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Last updated: 13 February 2020

Many people learn to code through making games for their computer or phone. One of the things I love most about the Librem 5 is that it’s a full computer in your pocket that isn’t locked-down like Android and iOS. This means you get access to more programming languages, tools, frameworks and engines than they do. In this post I’ll showcase popular free and open source game frameworks and engines running on, or building games for, the Librem 5. I’ll be continuously testing new projects and adding them to the list, so if you have a favorite that’s not here yet let us know and I will get to it.


LÖVE is a free, open source and fully-featured 2D game framework written in C++ and SDL and available on most platforms including PureOS for desktop and the Librem 5. Games are made with Lua, under-the-hood LÖVE uses LuaJIT – one of the fastest dynamic languages with the ability to call C code. You also get a simple and stable API and an active community with a wiki, forum, IRC server, Discord server and subreddit.

Install and run

# install dependencies
sudo apt install libluajit-5.1-dev libopenal-dev vflib3-dev libmodplug-dev libvorbis-dev libtheora-dev libmpg123-dev

# clone the project and build
git clone https://github.com/love2d/love.git
cd love

# run


LÖVE runs really well on the Librem 5 easily maintaining stable frame rates.

All features of the desktop API work on the Librem 5 but mobile-specific features such as sensors and multi-touch aren’t implemented yet. To use touch input listen to mouse events.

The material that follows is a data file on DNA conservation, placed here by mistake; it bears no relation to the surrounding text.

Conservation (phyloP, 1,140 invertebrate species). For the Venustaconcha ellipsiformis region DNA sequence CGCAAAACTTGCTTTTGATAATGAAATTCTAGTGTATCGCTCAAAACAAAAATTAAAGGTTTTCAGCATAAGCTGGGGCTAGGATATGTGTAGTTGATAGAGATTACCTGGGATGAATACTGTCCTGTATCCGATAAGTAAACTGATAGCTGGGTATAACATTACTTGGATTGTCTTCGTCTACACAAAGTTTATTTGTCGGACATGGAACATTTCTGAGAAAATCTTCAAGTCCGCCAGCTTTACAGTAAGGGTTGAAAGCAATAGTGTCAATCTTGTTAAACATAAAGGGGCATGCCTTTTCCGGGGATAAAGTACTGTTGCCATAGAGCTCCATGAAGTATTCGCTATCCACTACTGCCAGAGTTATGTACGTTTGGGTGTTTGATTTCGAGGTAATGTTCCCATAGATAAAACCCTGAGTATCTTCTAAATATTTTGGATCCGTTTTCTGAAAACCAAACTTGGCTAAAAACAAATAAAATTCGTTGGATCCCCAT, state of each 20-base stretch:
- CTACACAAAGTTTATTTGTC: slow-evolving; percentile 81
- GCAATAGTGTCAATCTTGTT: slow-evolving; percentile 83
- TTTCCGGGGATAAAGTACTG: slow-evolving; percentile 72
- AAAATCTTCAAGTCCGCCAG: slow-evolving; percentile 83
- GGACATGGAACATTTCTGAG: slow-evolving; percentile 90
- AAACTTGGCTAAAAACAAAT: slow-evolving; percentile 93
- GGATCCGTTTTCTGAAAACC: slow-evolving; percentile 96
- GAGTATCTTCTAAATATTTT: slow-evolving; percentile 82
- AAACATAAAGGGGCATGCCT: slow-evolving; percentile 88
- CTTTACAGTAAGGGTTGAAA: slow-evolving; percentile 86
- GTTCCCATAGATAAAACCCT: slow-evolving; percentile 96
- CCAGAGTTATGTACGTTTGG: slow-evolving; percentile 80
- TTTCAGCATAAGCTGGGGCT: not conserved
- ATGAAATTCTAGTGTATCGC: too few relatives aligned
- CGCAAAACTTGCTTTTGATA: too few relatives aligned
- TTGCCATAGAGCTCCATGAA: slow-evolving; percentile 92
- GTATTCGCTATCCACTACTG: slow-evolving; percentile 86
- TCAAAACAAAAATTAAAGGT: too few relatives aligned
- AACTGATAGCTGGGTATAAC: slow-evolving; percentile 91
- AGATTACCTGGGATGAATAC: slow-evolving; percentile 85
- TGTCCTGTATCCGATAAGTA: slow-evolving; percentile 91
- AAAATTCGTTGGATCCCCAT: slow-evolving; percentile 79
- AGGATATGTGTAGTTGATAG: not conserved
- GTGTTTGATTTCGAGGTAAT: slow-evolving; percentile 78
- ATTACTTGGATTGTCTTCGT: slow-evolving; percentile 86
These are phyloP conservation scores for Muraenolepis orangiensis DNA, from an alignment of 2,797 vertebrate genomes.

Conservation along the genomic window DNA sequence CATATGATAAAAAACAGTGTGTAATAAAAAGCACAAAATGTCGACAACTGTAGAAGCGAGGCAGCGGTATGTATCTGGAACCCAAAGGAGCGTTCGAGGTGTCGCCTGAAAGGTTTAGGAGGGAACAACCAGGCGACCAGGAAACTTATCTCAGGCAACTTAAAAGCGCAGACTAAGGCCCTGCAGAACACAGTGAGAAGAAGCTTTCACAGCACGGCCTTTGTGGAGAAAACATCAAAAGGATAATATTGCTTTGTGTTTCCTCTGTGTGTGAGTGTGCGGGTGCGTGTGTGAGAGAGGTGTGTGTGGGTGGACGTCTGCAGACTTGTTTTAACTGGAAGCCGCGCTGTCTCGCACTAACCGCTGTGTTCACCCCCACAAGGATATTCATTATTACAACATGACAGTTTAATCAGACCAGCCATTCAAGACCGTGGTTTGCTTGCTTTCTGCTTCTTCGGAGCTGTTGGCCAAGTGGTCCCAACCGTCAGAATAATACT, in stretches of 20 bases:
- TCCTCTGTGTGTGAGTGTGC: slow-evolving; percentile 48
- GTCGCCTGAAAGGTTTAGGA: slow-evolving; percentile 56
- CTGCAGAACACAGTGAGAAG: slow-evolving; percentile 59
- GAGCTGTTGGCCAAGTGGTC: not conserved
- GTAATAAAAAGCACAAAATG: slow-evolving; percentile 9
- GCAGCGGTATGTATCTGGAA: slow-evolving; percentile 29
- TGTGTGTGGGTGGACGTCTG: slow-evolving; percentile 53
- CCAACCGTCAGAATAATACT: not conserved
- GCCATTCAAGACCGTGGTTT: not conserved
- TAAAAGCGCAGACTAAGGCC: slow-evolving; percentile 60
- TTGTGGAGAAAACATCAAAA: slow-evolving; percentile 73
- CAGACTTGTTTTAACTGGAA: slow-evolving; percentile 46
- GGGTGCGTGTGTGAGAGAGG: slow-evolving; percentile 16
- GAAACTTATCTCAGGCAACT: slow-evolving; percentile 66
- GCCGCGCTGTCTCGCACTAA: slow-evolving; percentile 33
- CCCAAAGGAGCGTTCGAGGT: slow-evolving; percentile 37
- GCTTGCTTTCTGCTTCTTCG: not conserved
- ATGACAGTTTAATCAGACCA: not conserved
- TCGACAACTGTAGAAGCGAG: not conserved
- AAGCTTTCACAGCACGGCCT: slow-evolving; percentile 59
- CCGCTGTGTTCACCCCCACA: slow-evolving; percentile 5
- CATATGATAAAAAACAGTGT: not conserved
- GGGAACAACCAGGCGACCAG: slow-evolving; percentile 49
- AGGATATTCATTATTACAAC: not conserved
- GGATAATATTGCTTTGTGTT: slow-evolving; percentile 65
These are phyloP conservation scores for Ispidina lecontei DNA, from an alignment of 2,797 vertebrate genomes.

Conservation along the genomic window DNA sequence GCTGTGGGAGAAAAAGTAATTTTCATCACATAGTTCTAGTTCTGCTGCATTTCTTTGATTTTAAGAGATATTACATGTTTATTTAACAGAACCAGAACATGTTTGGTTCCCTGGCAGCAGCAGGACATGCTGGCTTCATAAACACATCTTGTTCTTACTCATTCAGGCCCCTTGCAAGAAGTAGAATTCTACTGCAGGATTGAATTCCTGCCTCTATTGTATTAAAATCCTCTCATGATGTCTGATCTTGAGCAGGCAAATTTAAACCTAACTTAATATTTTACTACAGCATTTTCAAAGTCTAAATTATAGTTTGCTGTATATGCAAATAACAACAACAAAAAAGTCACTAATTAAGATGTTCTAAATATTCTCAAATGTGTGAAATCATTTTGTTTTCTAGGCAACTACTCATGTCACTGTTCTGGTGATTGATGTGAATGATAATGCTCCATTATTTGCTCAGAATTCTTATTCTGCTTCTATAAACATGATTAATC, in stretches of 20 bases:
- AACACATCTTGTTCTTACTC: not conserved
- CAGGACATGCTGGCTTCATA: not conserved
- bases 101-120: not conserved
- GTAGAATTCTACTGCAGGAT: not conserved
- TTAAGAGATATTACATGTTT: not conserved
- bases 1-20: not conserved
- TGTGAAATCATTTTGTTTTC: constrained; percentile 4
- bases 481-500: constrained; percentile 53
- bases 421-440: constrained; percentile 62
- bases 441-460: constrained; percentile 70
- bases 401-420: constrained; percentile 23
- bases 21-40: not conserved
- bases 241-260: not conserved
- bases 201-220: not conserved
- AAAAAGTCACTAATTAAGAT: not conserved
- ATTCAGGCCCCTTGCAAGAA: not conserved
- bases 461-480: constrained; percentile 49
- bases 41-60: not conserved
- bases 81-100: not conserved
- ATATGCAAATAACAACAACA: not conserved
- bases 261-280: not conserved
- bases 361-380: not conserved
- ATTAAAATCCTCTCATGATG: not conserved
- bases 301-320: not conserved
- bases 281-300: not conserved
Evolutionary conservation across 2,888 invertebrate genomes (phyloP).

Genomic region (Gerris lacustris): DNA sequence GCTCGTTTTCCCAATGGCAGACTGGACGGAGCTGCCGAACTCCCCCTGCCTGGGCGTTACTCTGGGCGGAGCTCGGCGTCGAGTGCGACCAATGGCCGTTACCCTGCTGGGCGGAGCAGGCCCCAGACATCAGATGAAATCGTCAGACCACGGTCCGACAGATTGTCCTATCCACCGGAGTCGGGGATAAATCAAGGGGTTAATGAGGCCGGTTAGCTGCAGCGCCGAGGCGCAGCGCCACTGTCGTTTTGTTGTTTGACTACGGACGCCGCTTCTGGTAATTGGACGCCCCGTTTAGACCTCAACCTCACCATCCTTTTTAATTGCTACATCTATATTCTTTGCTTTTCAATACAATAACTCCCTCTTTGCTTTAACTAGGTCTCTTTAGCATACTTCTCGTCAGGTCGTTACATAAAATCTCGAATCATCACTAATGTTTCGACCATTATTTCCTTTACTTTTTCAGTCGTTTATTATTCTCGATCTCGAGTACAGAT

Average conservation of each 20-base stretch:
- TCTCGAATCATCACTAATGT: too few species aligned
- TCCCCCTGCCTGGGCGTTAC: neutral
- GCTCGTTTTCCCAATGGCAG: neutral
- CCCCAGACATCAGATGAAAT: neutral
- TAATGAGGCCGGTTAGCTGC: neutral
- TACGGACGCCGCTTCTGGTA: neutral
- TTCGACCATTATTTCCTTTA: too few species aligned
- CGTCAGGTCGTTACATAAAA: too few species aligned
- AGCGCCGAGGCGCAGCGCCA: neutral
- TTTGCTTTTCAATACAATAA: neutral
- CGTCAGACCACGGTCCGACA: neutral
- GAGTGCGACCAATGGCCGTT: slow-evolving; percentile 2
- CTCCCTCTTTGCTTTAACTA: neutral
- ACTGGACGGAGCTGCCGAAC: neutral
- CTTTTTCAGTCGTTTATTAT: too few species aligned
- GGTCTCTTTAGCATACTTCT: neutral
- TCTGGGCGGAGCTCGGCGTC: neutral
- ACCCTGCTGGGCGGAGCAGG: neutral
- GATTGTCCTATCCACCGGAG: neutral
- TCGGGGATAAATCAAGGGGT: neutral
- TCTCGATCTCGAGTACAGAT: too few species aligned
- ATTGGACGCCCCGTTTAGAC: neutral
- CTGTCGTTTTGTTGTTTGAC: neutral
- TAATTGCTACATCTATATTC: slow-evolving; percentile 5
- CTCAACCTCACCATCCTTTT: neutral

The version in the repository is broken, but building from the latest source works as expected.


Pyglet is a 2D and 3D Python OpenGL game framework available for desktop operating systems and most Arm Linux distributions including PureOS on the Librem 5. Pyglet may not be as popular as PyGame but it has a simpler more “Pythonic” API and requires less boilerplate code making it perfect for beginners. But Pyglet isn’t limited by its simplicity, you get full access to SDL via the Python API, which means 3D, shaders and much more. Pyglet also has an active community, wiki, mailing list and Discord server.

Install and run

# Python2 setup
sudo apt install unzip python-pyglet

# Python3 can be setup with pip
sudo apt install python3-pip unzip python3-setuptools freeglut3-dev python3-wheel
sudo pip3 install pyglet

# download examples
wget https://github.com/pyglet/pyglet/archive/v1.4.10.zip
unzip v1.4.10.zip

# run the asteroid example
export DISPLAY=:0
python2 ./pyglet-1.4.10/examples/game/version5/asteroid.py
python3 ./pyglet-1.4.10/examples/game/version5/asteroid.py


Pyglet also runs well on the Librem 5 but not as fast as LÖVE because Python is generally slower than Lua and significantly slower than LuaJIT. For simple games you won’t notice any slowdowns using Pyglet, but LÖVE and other C++/C based engines will allow you to make a more complex game.

All features of the desktop API work on the Librem 5 but mobile-specific features such as sensors and multi-touch aren’t implemented yet. To use touch input listen to mouse events.

Next up

We’re planning on testing Godot games and the editor but it won’t be useful on mobile until HDMI-out is enabled.

PyGame is probably the most popular Python game framework and it is often used for teaching so we’ll definitely be testing it soon.

Other things that comes to my mind are Allegro and MonoGame but I would love to hear the community’s suggestions.

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